“We found there were pages and pages of tick boxes rather than social workers being trusted to use their professional judgment about what needed to be written about that child.”
Another priority was reviewing supervision, not just the frequency of it but the quality too. Russell developed supervision guidance based on a system she’d been piloting while a team manager.
It set an expectation that social workers get fortnightly one-to-one or peer supervision, with a chance to reflect on cases. Supervision capacity was boosted by the introduction of principal social workers in each team. Russell says the changes helped staff feel “safer” and built a sense of shared responsibility for cases, which didn’t exist before.
Investing in development
The changes were part of a wider effort to invest in the support and development of Cornwall’s social workers. When Ofsted inspected services last year inspectors praised the “comprehensive” CPD framework on offer.
Social workers in Cornwall get more than just the ASYE programme. The council also funds its children’s social workers to spend the next two years doing modules that give them a postgraduate certificate in advanced childcare practice. Then in years three to five they can do another three modules and get a diploma, after which they can complete a masters degree.
Russell says this support, alongside a ‘grow your own’ social worker scheme that sees the council train up new social workers locally, makes a huge difference in overcoming some of the challenges Cornwall faces in attracting and keeping social workers.
“Cornwall is beautiful but because we’re on a peninsula we don’t have lots of neighbouring boroughs. The house prices are high here and social workers’ partners can find it hard to get jobs. We can’t change the geography and the other social factors. But we’ve worked on the areas we can control,” she says.
“People now come to us from areas where they pay more, and they stay with us. A lot of it is the CPD and the learning. People feel really appreciated and value that they have somewhere to go with their career. I really see it in interviews. They come in enthused about their learning.”
Cordery knows that with local authority budgets tight, staff development can often be the first area earmarked for cutbacks. But he says he was determined to make sure Cornwall became “a learning organisation”.
“It’s not cheap but it’s not as expensive as not doing it. We needed to make sure that our frontline practitioners had the skills and the support and the supervision to do the job that they were being asked to do,” he says.
“I mean these are people that face the abuse and neglect of children every day of their working lives. It’s about their wellbeing and their confidence. And it’s to the massive credit of this authority that they recognised that.”
Frontline social workers say they’ve noticed a difference. Stacey Pellow-Firth joined Cornwall in 2002 and remembers how pressured things felt when the damning Ofsted report arrived in 2009.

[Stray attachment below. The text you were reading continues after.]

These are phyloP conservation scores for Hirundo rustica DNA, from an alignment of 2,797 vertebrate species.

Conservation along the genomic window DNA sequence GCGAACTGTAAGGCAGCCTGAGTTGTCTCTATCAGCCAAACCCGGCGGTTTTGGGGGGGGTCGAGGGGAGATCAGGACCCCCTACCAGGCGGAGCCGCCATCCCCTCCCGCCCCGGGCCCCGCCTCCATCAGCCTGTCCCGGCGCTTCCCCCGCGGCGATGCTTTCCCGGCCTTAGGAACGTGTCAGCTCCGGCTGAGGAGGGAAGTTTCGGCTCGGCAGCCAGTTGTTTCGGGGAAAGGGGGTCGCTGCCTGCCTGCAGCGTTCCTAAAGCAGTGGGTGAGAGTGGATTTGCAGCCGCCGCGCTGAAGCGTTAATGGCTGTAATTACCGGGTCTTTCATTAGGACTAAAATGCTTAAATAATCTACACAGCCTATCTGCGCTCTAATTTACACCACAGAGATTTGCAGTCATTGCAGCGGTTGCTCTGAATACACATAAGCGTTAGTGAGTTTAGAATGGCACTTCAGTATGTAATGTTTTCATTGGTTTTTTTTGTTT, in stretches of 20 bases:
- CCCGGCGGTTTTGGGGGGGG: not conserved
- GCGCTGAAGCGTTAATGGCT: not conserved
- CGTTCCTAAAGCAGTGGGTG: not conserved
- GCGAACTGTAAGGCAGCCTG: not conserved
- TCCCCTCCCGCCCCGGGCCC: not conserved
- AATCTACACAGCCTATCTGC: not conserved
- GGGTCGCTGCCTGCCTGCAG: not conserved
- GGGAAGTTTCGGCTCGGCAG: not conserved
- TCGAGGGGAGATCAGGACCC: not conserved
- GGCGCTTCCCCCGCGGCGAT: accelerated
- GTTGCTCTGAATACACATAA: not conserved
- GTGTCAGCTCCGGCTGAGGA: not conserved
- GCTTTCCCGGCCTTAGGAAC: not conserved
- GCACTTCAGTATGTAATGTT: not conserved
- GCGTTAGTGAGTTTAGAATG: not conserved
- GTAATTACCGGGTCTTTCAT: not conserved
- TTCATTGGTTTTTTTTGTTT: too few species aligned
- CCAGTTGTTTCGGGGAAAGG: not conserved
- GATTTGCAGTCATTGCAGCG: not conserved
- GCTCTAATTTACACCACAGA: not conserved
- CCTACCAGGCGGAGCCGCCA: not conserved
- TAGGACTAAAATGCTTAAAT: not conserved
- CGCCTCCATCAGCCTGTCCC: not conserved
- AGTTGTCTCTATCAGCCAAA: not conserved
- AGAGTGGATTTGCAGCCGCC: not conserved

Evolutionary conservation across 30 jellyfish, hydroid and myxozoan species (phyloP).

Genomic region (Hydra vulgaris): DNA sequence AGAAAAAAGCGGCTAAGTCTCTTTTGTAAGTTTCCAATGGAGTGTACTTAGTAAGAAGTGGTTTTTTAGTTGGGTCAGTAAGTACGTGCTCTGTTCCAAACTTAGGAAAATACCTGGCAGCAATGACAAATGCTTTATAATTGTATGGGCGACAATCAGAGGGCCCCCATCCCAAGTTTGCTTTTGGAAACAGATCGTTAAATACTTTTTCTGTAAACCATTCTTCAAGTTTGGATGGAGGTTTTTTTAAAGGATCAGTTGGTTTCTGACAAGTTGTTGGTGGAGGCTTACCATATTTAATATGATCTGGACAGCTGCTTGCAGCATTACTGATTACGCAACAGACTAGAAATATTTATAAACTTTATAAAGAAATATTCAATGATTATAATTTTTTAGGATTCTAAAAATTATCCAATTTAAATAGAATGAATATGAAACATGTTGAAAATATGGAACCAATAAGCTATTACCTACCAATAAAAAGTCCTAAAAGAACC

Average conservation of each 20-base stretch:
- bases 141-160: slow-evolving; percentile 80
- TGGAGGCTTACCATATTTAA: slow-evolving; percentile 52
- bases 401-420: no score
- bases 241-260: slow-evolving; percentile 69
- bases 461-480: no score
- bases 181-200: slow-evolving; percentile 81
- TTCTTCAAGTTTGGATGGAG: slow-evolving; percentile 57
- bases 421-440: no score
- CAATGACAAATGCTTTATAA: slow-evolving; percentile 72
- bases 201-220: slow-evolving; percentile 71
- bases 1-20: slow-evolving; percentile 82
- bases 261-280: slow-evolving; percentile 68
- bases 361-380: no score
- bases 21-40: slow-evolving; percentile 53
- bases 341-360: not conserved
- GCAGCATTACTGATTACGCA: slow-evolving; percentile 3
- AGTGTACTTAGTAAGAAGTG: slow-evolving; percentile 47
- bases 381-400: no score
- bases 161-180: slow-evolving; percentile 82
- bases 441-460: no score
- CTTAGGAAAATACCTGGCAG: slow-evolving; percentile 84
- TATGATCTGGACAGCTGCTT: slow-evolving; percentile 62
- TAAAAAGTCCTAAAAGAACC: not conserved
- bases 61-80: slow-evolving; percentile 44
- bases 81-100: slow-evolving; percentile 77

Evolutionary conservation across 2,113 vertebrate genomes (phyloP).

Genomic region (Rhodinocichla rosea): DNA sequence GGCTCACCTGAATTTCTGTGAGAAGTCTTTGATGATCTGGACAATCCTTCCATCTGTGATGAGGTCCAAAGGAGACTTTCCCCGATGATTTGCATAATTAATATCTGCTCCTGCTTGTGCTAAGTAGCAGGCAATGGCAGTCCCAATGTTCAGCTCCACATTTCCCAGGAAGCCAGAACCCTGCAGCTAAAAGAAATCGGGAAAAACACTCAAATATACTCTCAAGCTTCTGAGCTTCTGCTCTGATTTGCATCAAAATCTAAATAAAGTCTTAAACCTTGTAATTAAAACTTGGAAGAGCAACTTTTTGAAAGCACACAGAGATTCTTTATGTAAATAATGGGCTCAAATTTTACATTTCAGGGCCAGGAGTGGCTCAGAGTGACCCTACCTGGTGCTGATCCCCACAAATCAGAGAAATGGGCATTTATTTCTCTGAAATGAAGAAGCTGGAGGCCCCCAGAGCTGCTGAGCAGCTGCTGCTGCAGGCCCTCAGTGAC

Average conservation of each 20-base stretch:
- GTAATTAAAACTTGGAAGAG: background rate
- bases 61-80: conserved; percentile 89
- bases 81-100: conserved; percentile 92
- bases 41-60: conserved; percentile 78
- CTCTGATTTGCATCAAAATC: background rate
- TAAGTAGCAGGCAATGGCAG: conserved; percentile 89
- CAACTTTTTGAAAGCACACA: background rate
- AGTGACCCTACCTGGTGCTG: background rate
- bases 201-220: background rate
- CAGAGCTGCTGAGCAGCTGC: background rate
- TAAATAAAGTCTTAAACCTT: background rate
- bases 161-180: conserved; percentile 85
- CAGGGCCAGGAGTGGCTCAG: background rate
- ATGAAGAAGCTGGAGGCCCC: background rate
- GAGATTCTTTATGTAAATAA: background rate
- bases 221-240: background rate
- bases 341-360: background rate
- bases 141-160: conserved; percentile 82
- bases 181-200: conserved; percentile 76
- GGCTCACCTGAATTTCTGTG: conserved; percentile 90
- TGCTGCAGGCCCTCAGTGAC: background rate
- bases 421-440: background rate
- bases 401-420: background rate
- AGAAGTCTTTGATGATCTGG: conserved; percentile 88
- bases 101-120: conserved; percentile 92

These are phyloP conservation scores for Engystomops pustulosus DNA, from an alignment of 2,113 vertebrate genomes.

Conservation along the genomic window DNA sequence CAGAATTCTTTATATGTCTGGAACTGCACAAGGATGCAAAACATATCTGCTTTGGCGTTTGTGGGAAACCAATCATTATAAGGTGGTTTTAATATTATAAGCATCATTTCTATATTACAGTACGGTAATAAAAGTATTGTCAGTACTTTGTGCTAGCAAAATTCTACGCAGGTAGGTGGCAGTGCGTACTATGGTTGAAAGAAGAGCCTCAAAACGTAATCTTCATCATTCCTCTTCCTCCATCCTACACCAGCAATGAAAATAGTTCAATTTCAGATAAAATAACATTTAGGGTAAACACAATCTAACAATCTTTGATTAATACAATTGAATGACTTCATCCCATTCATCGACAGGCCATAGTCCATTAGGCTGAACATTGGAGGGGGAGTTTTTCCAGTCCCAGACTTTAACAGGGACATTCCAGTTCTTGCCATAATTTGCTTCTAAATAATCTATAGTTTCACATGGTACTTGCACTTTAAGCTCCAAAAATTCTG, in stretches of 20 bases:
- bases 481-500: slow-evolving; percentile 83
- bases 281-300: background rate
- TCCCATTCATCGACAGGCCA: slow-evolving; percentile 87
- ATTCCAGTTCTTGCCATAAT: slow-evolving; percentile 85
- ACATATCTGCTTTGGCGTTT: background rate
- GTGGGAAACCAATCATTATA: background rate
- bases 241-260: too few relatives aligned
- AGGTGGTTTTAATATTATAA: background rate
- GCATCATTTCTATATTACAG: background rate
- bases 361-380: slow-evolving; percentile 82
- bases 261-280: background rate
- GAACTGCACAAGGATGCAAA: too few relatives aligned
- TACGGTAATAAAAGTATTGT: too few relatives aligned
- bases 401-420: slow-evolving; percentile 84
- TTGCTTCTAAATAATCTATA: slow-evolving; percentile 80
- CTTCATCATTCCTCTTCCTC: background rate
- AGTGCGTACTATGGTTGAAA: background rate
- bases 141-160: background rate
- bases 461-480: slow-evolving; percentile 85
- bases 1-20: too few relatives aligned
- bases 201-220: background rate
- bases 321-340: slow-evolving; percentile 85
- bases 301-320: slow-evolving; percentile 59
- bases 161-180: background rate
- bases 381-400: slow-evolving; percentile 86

“You already had the pressure from the outside world’s perception of social workers, and then when you’re working for a council that’s in a constant state of being told you’re not good enough…it eats down at your confidence,” she recalls.
“At that point I was probably thinking ‘is this the job I want to be continuing in?’ because it’s quite soul destroying having that from all angles.”
Pellow-Firth stayed and says she and her colleagues were “thrilled” when last year’s ‘good’ rating arrived. She sees a “sea change” in the council’s social work compared to 2009 and says “solid leadership” has made a huge difference, as has the chances on offer for social workers to develop their careers.
Pellow-Firth herself was appointed to a principal social worker role in a family therapy service, and has undertaken a postdoctorate research study alongside her practice.
“Those kind of opportunities just wouldn’t have been there before,” she says. “Things were a bit hit and miss. So it’s very positive at the moment. We’ve come on so far. The next bit is to see if we can push to outstanding.”
Doughty and Cordery recognise there are more improvements to make in Cornwall but say there’s a plan in place to get there. There is, says Doughty, no illusion that the job has been done – “if we take our foot off the pedal, things can decline very quickly”.
Cordery knows how fragile a well-performing service can be. In the five years after he left Wandsworth the council plummeted from ‘outstanding’ to ‘inadequate’, something he says was “a shock and very saddening”. For him, one of the lessons from Cornwall’s experience is that properly adhering to the Munro review gives councils a “much greater chance of success”.
“I feel very strongly that if Ofsted and the DfE had focused more on checking how local authorities were implementing Munro, I don’t think the sector would be in the place we are at the moment,” he says.
“I think some other councils have had a kind of pick and mix approach to Munro, and that’s one of the reasons for the weaknesses. I firmly believe that it absolutely provided the framework and model for getting us to good.”
Russell agrees and having been at Cornwall during one of the service’s toughest periods, she’s also pleased that the “unrelenting commitment” of staff over the past few years to deliver the changes is making a difference.
“I would never like to put down the actual day-to-day job that social workers were doing in 2009. I will never take away from that because throughout everything, social workers have been doing that and working really hard,” she says.
“The difference now is that they are doing it as a confident profession who have the knowledge and skills to make change and are supported by a system to help them do that.
“We have reconnected social work. Social workers and other social care staff have got the right values, commitment and motivation to make a difference to children in Cornwall. Children and young people are valued. Staff are valued. They’ve got the confidence and the skills to fly. I don’t think we could all say that before.”